The final part of the puzzle is to inject this data into the row that will be used for the audit table entry. I modified the table definition so it included columns for the data I wanted: app_user_id and app_ip_address.

Then, inside the actual trigger function, after the audit_row object has been created, but before it is written to the table, we inject the data we want.

We need to be a little careful, as it’s possible the table does not exist:

    n.nspname, c.relname 
    pg_catalog.pg_class c 
    pg_catalog.pg_namespace n
  ON n.oid = c.relnamespace
    n.nspname like 'pg_temp_%' 
    c.relname = '_app_user';

    FOR r IN SELECT * FROM _app_user LIMIT 1 LOOP
      audit_row.app_user_id = r.user_id;
      audit_row.app_ip_address = r.ip_address;
    END IF;

This checks to see if the _app_user table exists in any of the valid temporary table namespaces, and if so, grabs the first (and only, from above) entry, using the values to update the row.

This function then works: if there is a temporary table with this name, it uses these fields when creating the audit, if not, it creates the audit row with empty values. This would mean that some audit statements may not contain proper user data, but in the case of Django, it’s possible to make changes outside of the request-response cycle. You could require that a user starting a shell session authenticates with a valid django username+password, but that still leaves management commands. I guess you could have a system account, but leaving these entries blank is like an explicit system user.

I haven’t got any production code using anything like this: I’d still want to test that it works as expected as part of the request, and would want to build up some method of querying it. There’s probably no reason you couldn’t do the table definition as a Django model (and indeed, have the function definition as a migration).

Read-only data from your database in Django

I had the need to create a column in some database tables that are completely controlled by the database, but the value of which is sometimes needed by the Django object.

It should never be presented in a Form, and never, ever be written to by the Django infrastructure.

So, we need a way to fetch the data from the database, but, even if the value is changed, and the object saved, is not written back.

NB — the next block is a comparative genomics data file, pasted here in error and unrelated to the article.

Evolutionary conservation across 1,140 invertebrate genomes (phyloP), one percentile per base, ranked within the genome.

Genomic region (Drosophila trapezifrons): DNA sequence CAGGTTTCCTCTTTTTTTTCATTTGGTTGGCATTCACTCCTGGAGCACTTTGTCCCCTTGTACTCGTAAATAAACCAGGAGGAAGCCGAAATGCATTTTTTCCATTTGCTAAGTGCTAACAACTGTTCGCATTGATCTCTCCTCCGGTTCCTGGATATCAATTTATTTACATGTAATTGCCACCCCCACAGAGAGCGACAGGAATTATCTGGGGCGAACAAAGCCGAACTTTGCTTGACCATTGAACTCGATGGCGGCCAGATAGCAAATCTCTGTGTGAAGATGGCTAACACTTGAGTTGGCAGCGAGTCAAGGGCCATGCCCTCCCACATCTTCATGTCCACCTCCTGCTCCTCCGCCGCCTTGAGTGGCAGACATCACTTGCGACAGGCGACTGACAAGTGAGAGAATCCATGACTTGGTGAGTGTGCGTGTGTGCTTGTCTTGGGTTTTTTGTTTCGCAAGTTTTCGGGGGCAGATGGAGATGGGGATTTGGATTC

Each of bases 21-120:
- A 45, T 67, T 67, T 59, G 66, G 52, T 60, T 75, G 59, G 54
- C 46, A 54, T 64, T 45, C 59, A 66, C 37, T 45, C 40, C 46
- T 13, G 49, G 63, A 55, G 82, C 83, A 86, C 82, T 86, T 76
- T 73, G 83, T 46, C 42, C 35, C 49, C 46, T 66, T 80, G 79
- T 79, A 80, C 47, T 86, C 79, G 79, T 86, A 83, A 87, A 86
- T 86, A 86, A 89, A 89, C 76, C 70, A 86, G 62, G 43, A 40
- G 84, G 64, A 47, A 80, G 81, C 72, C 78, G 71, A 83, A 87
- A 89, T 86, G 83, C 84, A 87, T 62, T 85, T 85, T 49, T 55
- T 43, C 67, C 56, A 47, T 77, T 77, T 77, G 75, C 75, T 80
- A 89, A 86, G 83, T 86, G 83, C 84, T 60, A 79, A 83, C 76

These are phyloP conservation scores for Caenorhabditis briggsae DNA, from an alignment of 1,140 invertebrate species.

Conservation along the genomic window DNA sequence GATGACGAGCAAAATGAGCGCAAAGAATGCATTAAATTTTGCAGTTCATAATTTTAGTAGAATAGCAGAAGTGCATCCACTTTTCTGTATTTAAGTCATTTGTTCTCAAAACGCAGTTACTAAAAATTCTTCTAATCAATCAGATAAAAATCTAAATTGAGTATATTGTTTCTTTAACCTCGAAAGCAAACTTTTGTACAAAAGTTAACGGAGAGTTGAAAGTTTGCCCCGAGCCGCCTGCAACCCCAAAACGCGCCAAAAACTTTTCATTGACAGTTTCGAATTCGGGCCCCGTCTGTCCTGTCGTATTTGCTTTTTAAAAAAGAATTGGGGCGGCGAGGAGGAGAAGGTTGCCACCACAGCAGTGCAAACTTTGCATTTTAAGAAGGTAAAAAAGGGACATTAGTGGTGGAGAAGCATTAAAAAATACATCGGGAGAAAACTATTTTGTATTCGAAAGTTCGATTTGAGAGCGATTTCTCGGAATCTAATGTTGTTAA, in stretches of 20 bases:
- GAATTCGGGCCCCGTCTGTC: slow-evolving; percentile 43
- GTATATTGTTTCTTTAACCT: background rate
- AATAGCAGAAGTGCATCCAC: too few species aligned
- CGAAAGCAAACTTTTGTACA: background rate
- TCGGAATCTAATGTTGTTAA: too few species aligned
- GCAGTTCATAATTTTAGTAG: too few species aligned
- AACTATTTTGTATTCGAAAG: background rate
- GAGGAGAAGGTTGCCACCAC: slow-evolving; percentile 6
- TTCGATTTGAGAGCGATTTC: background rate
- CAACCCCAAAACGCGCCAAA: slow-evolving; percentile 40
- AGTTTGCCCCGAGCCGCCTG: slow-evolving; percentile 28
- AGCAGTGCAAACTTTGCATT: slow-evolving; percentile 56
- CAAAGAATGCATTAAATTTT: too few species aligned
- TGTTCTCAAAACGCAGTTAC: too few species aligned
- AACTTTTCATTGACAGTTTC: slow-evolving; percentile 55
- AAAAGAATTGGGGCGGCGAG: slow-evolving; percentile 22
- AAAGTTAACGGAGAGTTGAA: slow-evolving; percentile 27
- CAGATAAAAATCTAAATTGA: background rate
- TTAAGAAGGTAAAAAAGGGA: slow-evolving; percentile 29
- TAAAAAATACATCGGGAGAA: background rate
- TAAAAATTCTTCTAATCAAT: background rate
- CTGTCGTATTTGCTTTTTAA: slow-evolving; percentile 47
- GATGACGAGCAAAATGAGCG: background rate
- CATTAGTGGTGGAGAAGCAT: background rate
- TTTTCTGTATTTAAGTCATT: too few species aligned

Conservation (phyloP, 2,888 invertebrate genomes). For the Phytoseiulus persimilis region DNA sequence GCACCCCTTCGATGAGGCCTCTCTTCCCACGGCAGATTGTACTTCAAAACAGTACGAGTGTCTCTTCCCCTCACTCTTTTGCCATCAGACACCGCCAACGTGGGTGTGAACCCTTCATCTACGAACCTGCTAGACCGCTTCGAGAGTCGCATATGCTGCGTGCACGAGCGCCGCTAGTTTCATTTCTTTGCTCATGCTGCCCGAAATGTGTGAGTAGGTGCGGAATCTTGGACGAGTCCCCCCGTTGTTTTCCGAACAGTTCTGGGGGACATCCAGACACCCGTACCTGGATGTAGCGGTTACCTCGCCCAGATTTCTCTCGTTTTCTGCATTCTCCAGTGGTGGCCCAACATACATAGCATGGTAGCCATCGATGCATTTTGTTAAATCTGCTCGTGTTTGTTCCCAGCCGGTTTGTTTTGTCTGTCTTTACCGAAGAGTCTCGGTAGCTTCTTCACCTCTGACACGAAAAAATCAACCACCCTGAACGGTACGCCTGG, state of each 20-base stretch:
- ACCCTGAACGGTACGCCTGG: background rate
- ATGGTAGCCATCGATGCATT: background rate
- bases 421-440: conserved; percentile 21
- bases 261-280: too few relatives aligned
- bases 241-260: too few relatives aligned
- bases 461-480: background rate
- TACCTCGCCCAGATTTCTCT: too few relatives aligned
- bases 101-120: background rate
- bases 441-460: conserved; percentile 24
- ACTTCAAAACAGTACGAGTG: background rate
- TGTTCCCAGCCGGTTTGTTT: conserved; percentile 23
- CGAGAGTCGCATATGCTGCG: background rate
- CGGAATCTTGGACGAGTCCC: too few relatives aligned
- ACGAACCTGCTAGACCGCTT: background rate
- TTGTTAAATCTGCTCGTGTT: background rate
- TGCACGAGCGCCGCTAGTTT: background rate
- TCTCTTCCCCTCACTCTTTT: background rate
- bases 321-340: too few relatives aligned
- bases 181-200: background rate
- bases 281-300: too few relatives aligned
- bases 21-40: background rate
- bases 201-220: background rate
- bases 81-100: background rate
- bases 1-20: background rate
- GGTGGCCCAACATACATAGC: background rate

The detail of how this data is set in the database is irrelevant: it’s a column that gets it’s value from a sequence (and, incidentally, this sequence is shared across multiple tables).

But, we need a way to get this data.

A nice technique is to leverage two parts of Django: the QuerySet.extra(select={}) method to actually add this field to the query, and Manager.get_query_set() (get_queryset() in older versions of Django) to make this apply to every fetch of the objects.

Our extra column will be called sequence_number

class SequenceNumberManager(models.managers.Manager):
    def get_query_set(self):
      return super(SequenceNumberManager, self).get_query_set().extra(select={
        'sequence_number': '"%s"."sequence_number"' % self.model._meta.db_table

class Thing(models.Model):
    # Column definitions. Do not define sequence_number!

    objects = SequenceNumberManager()

That’s it.

Now, Thing.objects.all()[0].sequence_number will give you the value from the database. Because it’s not a Django field, it will never be written back to the database.

The SequenceNumberManager, as it stands, could be applied to multiple models, as it dynamically looks for the database table that should be used for the field lookup. You need to define the table name, as otherwise if you join to another table with the same column name, your database will (correctly) reject the query, as it is ambiguous to which table it refers.

I’ve done a similar thing, but using django-model-utilsPassThroughManager in conjunction with a QuerySet subclass, since I’m a big fan of the approach described at Building a higher-level query API: the right way to use Django’s ORM, which I link to at least once a week in IRC.

I’d be interested to hear of alternative methods of achieving this, or if there are any possible drawbacks. I think you could do it with a custom field (that never wrote to the database), but I think that would actually be a whole lot more code. There is also the benefit in this case that you could have the .extra() call as a queryset method, so you only add it when you need it, although the performance gains there would be insignificant, I suspect.